Sometimes people comment how lucky I am to have "found my path" and have so much clarity and confidence in how I want to train (and how I don't). Yes I do feel pretty secure in my training choices, at a basic level, but it's still an ongoing journey and I still question myself constantly and doubt myself regularly. After all, this is an ongoing and lifelong process. I'm constantly playing 'devils advocate' with myself, watching other trainers (of all species) and questioning the way I do things or whether I could improve what I'm doing. I think that's important to do, but it often actually causes me to feel less sure of myself! Such is life. I've learned to be ok with this sort of discomfort, it comes with stretching outside of comfort zones and it's a temporary feeling. As I work through the new ideas in my mind, or with my horses, or in conversation with peers and mentors, I consolidate and integrate and then continue on. I'm sure this is a process most people are familiar with to some extent. Also, these things take time - for over 15 years I have been working through questions like "What feels right to me?" "How can I balance what is best for the animal with what is practical and efficient?" "Where do I sit ethically on that spectrum?" "How can I combine the useful parts of both 'common practice' and 'best practice' without compromising my integrity?" Crucially, I've had some really challenging life experiences that helped cement my own ethical code when it comes to horses, and form the basis of my unrelenting dedication to empathetic and ethical training. During these times I doubted my own decisions and skills, felt lost, beat myself up, flailed around a bit then (eventually) found solid earth again and emerged stronger and more confident and with the benefit of hindsight. As usual, it's the difficult times in life that provide the biggest insights and catapult us on our way to clarity.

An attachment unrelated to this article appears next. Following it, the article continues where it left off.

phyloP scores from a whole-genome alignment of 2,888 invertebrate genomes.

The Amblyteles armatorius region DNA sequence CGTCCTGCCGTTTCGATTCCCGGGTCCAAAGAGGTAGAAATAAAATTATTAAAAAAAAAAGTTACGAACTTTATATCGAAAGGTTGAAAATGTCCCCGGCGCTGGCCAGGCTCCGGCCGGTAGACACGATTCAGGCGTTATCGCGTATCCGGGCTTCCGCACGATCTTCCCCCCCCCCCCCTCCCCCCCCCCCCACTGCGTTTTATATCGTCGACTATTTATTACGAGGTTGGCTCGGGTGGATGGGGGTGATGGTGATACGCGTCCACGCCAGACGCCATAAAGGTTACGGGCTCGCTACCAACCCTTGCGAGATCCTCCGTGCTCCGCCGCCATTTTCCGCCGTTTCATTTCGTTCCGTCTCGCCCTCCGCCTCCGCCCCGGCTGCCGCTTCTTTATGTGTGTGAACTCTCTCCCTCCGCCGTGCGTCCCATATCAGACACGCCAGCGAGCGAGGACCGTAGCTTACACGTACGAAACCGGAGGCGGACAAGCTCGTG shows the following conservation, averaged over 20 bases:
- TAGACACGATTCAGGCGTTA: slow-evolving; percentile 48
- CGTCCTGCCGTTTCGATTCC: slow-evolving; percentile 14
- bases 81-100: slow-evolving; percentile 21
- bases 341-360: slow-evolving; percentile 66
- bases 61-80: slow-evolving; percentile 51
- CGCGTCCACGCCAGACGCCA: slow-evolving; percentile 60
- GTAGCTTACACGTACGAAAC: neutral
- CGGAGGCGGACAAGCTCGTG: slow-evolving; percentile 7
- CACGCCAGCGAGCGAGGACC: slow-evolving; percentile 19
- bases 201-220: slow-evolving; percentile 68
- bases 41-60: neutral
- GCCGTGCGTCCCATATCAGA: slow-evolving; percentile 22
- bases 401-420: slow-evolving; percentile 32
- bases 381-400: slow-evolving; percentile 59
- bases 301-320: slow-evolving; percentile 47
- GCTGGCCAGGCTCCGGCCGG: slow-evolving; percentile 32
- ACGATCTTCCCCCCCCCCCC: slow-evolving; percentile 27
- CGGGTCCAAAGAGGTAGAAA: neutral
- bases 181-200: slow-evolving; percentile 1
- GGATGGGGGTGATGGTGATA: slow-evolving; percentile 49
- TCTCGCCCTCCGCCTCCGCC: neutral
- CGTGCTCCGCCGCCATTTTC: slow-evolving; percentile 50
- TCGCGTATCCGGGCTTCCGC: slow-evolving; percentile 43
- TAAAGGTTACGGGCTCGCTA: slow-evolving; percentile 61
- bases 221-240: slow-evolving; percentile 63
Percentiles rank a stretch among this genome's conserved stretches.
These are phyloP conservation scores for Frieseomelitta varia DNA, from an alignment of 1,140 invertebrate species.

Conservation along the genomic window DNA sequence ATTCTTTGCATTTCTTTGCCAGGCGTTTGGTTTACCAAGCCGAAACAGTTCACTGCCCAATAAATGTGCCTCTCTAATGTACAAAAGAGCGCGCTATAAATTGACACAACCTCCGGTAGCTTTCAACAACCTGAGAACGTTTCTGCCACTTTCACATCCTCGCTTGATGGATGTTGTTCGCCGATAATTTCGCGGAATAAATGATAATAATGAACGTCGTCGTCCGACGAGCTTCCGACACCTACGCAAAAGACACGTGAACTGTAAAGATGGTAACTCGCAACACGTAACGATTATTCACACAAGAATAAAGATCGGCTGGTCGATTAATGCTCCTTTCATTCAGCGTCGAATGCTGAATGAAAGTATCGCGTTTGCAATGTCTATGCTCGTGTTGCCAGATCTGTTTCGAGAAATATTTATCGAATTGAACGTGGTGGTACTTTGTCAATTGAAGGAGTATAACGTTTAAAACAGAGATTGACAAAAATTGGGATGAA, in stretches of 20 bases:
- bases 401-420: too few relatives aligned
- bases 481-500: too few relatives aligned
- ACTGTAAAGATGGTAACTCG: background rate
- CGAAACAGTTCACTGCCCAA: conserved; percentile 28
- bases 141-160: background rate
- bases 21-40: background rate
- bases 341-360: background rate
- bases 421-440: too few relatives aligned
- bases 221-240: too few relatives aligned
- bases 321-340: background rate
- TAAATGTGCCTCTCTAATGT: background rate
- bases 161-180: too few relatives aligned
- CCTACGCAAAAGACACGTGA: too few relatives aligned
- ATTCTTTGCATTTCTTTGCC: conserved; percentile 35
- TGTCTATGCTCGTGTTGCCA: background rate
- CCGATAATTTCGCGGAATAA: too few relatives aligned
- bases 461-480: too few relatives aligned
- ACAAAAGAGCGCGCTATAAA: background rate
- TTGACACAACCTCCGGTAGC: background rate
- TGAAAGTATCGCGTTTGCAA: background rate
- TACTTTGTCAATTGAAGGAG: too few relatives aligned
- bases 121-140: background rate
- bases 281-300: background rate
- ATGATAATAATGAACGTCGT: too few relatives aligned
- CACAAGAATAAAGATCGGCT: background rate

Bear with me here, and I'll give you an example. When I think back 12 years or so to when I was a Customs drug dog handler, I vividly recall my frustration and ethical quandary over the way I was made to 'teach' my dog Oscar 'obedience'. (Clue: with a choke chain). "Get more muscle into it. Correct him harder. HARDER." was the constant refrain, until I snuck away one lunch break with a clicker and some biscuits, hid behind a warehouse out the back of the airport and taught him what he needed to know, MY way. A few months later down in Trentham I had to bite my tongue and hide my tears of empathy when the police dog trainer in charge of our graduation course took Oscar's lead from me and jerked the chain so hard he yelped and was thrown off his feet (he was a very large black Labrador, so there was some force behind that 'correction'). *